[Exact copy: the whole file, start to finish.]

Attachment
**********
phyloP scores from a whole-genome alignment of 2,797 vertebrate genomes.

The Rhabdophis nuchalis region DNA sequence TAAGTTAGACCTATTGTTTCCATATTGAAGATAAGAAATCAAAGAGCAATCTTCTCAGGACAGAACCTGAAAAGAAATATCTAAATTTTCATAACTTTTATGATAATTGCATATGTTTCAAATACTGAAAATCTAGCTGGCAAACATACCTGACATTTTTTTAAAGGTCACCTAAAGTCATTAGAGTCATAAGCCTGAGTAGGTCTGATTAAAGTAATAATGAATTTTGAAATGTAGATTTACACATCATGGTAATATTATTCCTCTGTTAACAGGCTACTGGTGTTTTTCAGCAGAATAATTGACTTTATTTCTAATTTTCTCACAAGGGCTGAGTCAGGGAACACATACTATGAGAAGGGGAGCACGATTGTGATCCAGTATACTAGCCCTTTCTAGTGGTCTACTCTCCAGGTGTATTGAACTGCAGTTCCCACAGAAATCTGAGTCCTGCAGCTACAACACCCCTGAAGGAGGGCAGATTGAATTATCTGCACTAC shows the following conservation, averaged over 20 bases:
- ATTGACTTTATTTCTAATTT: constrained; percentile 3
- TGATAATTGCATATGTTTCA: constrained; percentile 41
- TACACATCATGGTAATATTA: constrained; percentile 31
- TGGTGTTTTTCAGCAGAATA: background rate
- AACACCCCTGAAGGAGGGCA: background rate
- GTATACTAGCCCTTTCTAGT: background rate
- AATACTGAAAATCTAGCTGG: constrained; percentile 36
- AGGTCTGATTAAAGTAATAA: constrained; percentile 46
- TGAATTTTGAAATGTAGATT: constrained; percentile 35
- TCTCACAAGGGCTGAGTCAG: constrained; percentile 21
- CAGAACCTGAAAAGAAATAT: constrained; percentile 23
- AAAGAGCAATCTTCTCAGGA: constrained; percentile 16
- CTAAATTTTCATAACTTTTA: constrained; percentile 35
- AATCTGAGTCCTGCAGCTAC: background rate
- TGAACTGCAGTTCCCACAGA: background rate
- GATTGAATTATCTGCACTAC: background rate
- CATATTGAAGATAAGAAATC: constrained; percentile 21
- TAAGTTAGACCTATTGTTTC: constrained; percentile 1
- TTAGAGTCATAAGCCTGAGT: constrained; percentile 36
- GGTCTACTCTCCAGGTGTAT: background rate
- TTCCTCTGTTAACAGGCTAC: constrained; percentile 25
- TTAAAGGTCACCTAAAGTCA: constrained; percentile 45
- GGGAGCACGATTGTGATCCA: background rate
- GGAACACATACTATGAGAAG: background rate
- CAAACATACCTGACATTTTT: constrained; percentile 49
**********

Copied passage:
phyloP scores from a whole-genome alignment of 2,797 vertebrate genomes.

The Rhabdophis nuchalis region DNA sequence TAAGTTAGACCTATTGTTTCCATATTGAAGATAAGAAATCAAAGAGCAATCTTCTCAGGACAGAACCTGAAAAGAAATATCTAAATTTTCATAACTTTTATGATAATTGCATATGTTTCAAATACTGAAAATCTAGCTGGCAAACATACCTGACATTTTTTTAAAGGTCACCTAAAGTCATTAGAGTCATAAGCCTGAGTAGGTCTGATTAAAGTAATAATGAATTTTGAAATGTAGATTTACACATCATGGTAATATTATTCCTCTGTTAACAGGCTACTGGTGTTTTTCAGCAGAATAATTGACTTTATTTCTAATTTTCTCACAAGGGCTGAGTCAGGGAACACATACTATGAGAAGGGGAGCACGATTGTGATCCAGTATACTAGCCCTTTCTAGTGGTCTACTCTCCAGGTGTATTGAACTGCAGTTCCCACAGAAATCTGAGTCCTGCAGCTACAACACCCCTGAAGGAGGGCAGATTGAATTATCTGCACTAC shows the following conservation, averaged over 20 bases:
- ATTGACTTTATTTCTAATTT: constrained; percentile 3
- TGATAATTGCATATGTTTCA: constrained; percentile 41
- TACACATCATGGTAATATTA: constrained; percentile 31
- TGGTGTTTTTCAGCAGAATA: background rate
- AACACCCCTGAAGGAGGGCA: background rate
- GTATACTAGCCCTTTCTAGT: background rate
- AATACTGAAAATCTAGCTGG: constrained; percentile 36
- AGGTCTGATTAAAGTAATAA: constrained; percentile 46
- TGAATTTTGAAATGTAGATT: constrained; percentile 35
- TCTCACAAGGGCTGAGTCAG: constrained; percentile 21
- CAGAACCTGAAAAGAAATAT: constrained; percentile 23
- AAAGAGCAATCTTCTCAGGA: constrained; percentile 16
- CTAAATTTTCATAACTTTTA: constrained; percentile 35
- AATCTGAGTCCTGCAGCTAC: background rate
- TGAACTGCAGTTCCCACAGA: background rate
- GATTGAATTATCTGCACTAC: background rate
- CATATTGAAGATAAGAAATC: constrained; percentile 21
- TAAGTTAGACCTATTGTTTC: constrained; percentile 1
- TTAGAGTCATAAGCCTGAGT: constrained; percentile 36
- GGTCTACTCTCCAGGTGTAT: background rate
- TTCCTCTGTTAACAGGCTAC: constrained; percentile 25
- TTAAAGGTCACCTAAAGTCA: constrained; percentile 45
- GGGAGCACGATTGTGATCCA: background rate
- GGAACACATACTATGAGAAG: background rate
- CAAACATACCTGACATTTTT: constrained; percentile 49